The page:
So far, there isn’t much decoration in town, but the rather elderly hangings the city puts up on the old fashioned lamp posts on main street went up today. No “muzak” in the stores, not that I can ever remember there being any, but I’m glad. It gets tiresome. The mercantile store, hardware store and a few others are now offering things for gifts, of course, but no massive decorations either in or outside. A few houses have exterior lights up, but all are very modest.

    There is the wooden shell of the annual nativity scene on the courthouse lawn, surrounded by cut pine branches and awaiting the statues. The baby is put in the manger on Christmas Eve every year, and so far nobody’s stolen it or vandalized the scene. The sad, cut Christmas trees are lined up along the front of the two grocery stores – seriously overpriced, but they smell good.

    On another note, a city cop pulled up beside me the other day, in what passes for traffic here. When I looked over, he smiled and waved. I have no idea what was up with that, but I’m glad for it. I think I met him in the bank one day… but I can’t be sure. 🙂 I smiled and waved back.

    We had our first light snow over the weekend, and it has gotten down into the teens most nights, but I don’t worry about the cold too much. Some neighbors brought me a big load of firewood two weeks ago, and they have invited me to come share their Christmas Eve with their children. I can’t wait.

    Yes indeed. It’s that kind of town.

  5. Comrade X
    Comrade X December 5, 2017 1:39 pm

    Now you guys are making me want to watch “It’s A Wonderful Life” again!

    Is there a word for a band of angels, how bout; Halo!

  6. Claire
    Claire December 5, 2017 2:05 pm

    I hadn’t thought of that, Pat. But it’s a cool idea. I doubt I could start any townie tradition, out here in the boonies as I am. But getting that guy to paint a window on my house would be a good way to get some money to him.

    Here’s something odd, too. I mentioned the Catholic/artist-owned business that got the graceful and dignified stained-glass nativity scenes. Those were very, very different than everything else he’s done. The rest is all elves and Santas and snowmen, trees, humor, and North Pole signs.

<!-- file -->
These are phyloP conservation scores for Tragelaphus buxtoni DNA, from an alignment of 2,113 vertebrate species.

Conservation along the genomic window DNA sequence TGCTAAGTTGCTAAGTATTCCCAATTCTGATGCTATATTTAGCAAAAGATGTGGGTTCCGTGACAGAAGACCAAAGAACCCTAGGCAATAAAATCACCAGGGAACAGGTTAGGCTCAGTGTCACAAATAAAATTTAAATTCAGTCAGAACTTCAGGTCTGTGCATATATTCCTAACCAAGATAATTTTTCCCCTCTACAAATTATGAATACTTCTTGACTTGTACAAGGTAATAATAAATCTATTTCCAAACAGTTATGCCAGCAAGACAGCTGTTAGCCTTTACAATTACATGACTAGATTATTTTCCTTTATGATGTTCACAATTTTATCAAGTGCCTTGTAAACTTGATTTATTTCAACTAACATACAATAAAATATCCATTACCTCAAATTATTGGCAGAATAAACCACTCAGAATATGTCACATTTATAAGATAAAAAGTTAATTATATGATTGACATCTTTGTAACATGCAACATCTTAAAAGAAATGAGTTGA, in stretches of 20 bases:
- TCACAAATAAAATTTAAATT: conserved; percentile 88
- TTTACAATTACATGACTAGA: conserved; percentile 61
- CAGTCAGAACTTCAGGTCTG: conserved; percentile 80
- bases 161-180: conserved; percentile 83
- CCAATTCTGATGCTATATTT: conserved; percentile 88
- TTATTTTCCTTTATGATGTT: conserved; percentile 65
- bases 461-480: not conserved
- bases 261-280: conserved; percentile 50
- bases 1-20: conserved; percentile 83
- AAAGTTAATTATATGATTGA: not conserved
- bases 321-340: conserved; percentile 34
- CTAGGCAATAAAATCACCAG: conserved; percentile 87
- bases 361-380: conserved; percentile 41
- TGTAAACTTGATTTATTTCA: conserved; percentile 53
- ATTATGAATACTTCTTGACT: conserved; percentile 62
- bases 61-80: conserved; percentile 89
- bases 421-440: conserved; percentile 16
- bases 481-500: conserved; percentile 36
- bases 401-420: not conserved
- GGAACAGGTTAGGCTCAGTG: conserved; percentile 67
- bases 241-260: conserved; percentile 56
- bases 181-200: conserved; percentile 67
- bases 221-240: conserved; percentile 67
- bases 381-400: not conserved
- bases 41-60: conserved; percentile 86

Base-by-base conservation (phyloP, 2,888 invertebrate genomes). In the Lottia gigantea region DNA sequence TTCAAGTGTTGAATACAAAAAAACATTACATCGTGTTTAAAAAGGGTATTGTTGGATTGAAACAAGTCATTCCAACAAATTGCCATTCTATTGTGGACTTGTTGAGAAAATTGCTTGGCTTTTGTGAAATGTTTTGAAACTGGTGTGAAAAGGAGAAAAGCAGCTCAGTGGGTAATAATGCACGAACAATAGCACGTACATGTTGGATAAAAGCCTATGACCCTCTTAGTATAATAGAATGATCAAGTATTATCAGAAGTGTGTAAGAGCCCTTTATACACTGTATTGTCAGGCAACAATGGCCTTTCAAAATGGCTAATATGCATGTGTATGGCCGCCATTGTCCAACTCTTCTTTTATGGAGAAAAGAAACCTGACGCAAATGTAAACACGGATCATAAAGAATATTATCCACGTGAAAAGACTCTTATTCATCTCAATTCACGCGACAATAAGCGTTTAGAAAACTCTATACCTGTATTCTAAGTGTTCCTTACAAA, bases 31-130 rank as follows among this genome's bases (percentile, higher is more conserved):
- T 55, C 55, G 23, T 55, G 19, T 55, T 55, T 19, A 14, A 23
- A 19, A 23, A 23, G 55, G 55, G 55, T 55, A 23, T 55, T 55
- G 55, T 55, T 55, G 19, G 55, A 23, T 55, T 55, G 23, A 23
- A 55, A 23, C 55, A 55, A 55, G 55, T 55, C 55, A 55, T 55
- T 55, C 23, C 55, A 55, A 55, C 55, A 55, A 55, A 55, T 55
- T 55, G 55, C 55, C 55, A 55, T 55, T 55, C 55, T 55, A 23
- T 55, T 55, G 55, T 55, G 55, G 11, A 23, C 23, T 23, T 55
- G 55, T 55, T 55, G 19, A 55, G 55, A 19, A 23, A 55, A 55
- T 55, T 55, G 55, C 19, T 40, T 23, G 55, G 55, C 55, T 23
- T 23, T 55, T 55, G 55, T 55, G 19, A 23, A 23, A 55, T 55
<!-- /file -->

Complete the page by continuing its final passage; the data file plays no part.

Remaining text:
Well, at lunch I ran into the woman who owns that business and congratulated her on the beautiful art. I said, “I could tell you had a lot of influence on what he painted for you.”

    She said, in this dramatic way she always has, “NO. That’s the thing. I had nothing to do with that. All I told him was ‘have it say Merry Christmas’ and what colors I liked.”

    “But it’s so different than everybody else’s. It’s so completely you.”

    “I know. It is me. And I love it. But I had nothing to do with it. Not a thing.”

  7. Claire
    Claire December 5, 2017 2:08 pm

    I mentioned writing collaborations in this post. Then I got a private message from T.L.Free, who sent this link:

    It’s more than a decade old and I’d have never remembered talking about the subject. But for anybody who’s interested in how good writing collaborations work, there it is.

  8. Jim Brook
    Jim Brook December 5, 2017 2:49 pm

    A murder of crows; a glow of angels?

  9. Claire
    Claire December 5, 2017 3:15 pm

    A glow of angels … a halo of angels …

    You guys are good.

  10. larryarnold
    larryarnold December 5, 2017 5:26 pm

    Host of angels, as in the Heavenly Host.

    Around here it’s a tradition for high school and college art students to paint store windows. The high school students also paint windows for the homecoming football game. (We have one high school. The town supports “our” team.)

  11. Claire
    Claire December 5, 2017 7:01 pm

    “Host of angels, as in the Heavenly Host.”

    Oh, but that’s so boring. It makes them sound as if they run a middlebrow hotel. Besides, doesn’t the “Heavenly Host” include all those cherubim and seraphim and a whole lot of other skyborne riff-raff? Surely serious angels deserve their own category!

  12. parabarbarian
    parabarbarian December 5, 2017 11:13 pm

    A Flight of Angels.

  13. rochester_veteran
    rochester_veteran December 6, 2017 2:50 am

    With the lake-effect snow event, I wasn’t sure what I’d be waking up to this morning, but so far, we haven’t gotten anything. West of us, Batavia and Buffalo are getting it, but so far the Rochester area has dodged a bullet.

  14. Claire
    Claire December 6, 2017 6:22 am

    “A Flight of Angels”


  15. Jim Brook
    Jim Brook December 6, 2017 7:14 am

    Larry, you’re right. That is how the scriptures refer to a group of angels, at least in the English. I forgot. Then again, our Bibles are a translation of a translation, so who knows what the original word actually was. Something Aramaic for the New Testament probably, but in the time of Moses, who knows what language. The oldest surviving manuscript fragments still around are in Greek. The Greek alphabet did not even exist yet at the time of Moses, according to the Ink and Blood exhibit that toured the country. Perhaps the Aramaic word was best translated as “glow.”

  16. Claire
    Claire December 6, 2017 8:33 am

    “Then again, our Bibles are a translation of a translation, so who knows what the original word actually was.”


    Our resident bible scholar might want to speak up on this. But until he chooses to put in an appearance, I can note that “hosts” is nothing but another word for “masses.” It’s not necessarily specific to angels, even in the bible:

    The very same bible term translated as “hosts” has also been translated as armies, servants, ministers, “contingent of workers,” and even as “heavenly bodies” (as in the sun, moon, and stars).

    Excruciating detail for those who want to know more: